US7438833May 16, 2005Oct 21, 2008Nanosys, Inc.Organic species that facilitate charge transfer to or from nanostructures
US7455825Oct 19, 2004Nov 25, 2008Samsung Electronics Co., Ltd.Method for manufacturing metal sulfide nanocrystals using thiol compound as sulfur precursor
US7466533Aug 17, 2007Dec 16, 2008Nanosys, IncNanofiber surface based capacitors
US7468168Dec 3, 2004Dec 23, 2008Samsung Electronics Co., Ltd.Method of preparing cadmium sulfide nanocrystals emitting light at multiple wavelengths, and cadmium sulfide nanocrystals prepared by the method
US7468315Sep 14, 2005Dec 23, 2008Nanosys, Inc.System and process for producing nanowire composites and electronic substrates therefrom
US7482067 *Jul 16, 2004Jan 27, 2009Samsung Sdi Co., Ltd.Electroluminescent device using metal nanoparticles
US7501315Jun 7, 2005Mar 10, 2009Nanosys, Inc.Methods and devices for forming nanostructure monolayers and devices including such monolayers
US7515333Jun 12, 2003Apr 7, 2009Nanosy's, Inc.Nanotechnology-enabled optoelectronics
US7534488 *Sep 10, 2003May 19, 2009The Regents Of The University Of CaliforniaGraded core/shell semiconductor nanorods and nanorod barcodes
US7534489Sep 24, 2004May 19, 2009Agency For Science, Technology And ResearchCoated composites of magnetic material and quantum dots
US7553371Jan 11, 2006Jun 30, 2009Nanosys, Inc.Porous substrates, articles, systems and compositions comprising nanofibers and methods of their use and production
US7557028Jul 7, 2009Nanosys, Inc.Process for group III-V semiconductor nanostructure synthesis and compositions made using same
US7559481Jul 14, 2009Life Technologies CorporationDifferentiable spectral bar code methods and systems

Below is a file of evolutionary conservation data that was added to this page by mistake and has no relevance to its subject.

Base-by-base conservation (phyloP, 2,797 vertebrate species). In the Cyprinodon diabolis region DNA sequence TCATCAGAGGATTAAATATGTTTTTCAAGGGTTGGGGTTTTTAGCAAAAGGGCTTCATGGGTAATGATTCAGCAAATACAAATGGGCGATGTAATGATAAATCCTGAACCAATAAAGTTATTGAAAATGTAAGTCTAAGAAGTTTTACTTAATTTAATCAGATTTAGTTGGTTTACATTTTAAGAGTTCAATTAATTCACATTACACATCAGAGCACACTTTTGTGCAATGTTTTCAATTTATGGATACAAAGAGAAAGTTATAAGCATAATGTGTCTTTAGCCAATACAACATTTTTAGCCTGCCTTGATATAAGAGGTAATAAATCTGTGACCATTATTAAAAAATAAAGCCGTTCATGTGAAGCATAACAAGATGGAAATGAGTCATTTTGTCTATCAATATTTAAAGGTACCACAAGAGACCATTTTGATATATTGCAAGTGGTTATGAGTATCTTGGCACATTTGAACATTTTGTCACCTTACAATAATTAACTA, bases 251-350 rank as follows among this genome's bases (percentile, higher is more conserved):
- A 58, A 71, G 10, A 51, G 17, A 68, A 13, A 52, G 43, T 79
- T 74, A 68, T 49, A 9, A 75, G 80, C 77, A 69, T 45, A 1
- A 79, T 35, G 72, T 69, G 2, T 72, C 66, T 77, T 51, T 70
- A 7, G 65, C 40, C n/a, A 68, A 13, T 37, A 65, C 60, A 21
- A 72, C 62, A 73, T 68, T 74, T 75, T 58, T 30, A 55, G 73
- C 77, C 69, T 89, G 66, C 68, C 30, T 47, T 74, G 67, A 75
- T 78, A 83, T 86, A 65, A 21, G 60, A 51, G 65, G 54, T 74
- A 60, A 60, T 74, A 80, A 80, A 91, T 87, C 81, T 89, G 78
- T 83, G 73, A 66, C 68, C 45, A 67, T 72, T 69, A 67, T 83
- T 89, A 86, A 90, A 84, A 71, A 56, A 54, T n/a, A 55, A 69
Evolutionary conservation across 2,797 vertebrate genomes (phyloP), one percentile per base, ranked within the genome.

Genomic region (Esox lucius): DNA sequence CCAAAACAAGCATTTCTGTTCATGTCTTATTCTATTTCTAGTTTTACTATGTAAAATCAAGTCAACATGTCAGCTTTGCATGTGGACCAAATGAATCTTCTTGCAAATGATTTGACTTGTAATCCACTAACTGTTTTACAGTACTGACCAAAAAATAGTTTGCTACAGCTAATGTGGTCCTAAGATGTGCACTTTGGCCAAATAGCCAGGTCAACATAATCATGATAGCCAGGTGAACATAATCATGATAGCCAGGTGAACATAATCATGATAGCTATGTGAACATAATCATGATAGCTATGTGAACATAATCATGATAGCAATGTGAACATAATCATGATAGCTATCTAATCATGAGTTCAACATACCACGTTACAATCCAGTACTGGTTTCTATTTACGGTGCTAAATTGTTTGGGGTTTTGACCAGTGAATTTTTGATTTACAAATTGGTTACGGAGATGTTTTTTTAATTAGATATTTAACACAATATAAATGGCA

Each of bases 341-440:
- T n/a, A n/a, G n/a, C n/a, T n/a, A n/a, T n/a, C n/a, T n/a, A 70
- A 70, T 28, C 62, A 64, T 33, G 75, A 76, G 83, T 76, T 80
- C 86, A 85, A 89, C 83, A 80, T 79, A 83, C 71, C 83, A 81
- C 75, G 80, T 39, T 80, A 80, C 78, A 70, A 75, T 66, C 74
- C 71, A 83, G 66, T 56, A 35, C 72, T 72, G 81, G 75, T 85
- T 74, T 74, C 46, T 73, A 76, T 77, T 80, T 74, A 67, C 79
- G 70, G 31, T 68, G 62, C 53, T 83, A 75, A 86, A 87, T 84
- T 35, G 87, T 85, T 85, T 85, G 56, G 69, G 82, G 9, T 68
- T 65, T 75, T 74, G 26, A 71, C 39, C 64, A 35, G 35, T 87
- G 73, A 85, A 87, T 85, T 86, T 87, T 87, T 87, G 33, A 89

US7566435 *Aug 22, 2006Jul 28, 2009Industrial Technology Research InstituteNanowires and method for making the same
US7566476Aug 11, 2006Jul 28, 2009Massachusetts Institute Of TechnologyHighly luminescent color-selective nanocrystalline materials
US7569847Jan 20, 2005Aug 4, 2009The Regents Of The University Of CaliforniaMethods of fabricating nanostructures and nanowires and devices fabricated therefrom
US7569941Dec 22, 2006Aug 4, 2009The Regents Of The University Of CaliforniaMethods of fabricating nanostructures and nanowires and devices fabricated therefrom
US7572393Aug 26, 2004Aug 11, 2009Nanosys Inc.Organic species that facilitate charge transfer to or from nanostructures
US7572395May 16, 2005Aug 11, 2009Nanosys, IncOrganic species that facilitate charge transfer to or from nanostructures
US7585564Feb 13, 2007Sep 8, 2009Nanosys, Inc.Post-deposition encapsulation of nanostructures: compositions, devices and systems incorporating same
US7603003Oct 13, 2009Nanosys, IncNanocomposites
US7608237Mar 28, 2006Oct 27, 2009The Research Foundation Of State University Of New YorkSynthesis of nanostructured materials using liquid crystalline templates
US7621966Nov 24, 2009L'oreal S.A.Cosmetic composition comprising at least one pigment and/or at least one filler surface-treated beforehand with at least one organic agent and at least one electrophilic monomer
US7621997Jun 5, 2006Nov 24, 2009Samsung Electro-Mechanics Co., Ltd.Methods of preparing a multi-shell nanocrystal structure, multi-shell nanocrystal structures and fabricated device including the same
US7645397Jul 24, 2006Jan 12, 2010Nanosys, Inc.Nanocrystal doped matrixes
US7651674Jul 17, 2008Jan 26, 2010Samsung Electronics Co., Ltd.Method for manufacturing metal sulfide nanocrystals using thiol compound as sulfur precursor
US7651769Aug 8, 2007Jan 26, 2010Nanosys, Inc.Structures, systems and methods for joining articles and materials and uses therefor
US7651944Jan 26, 2010Nanosys, Inc.Methods of positioning and/or orienting nanostructures
US7658905Jul 22, 2008Feb 9, 2010Samsung Electronics Co., Ltd.Method of preparing cadmium sulfide nanocrystals emitting light at multiple wavelengths, and cadmium sulfide nanocrystals prepared by the method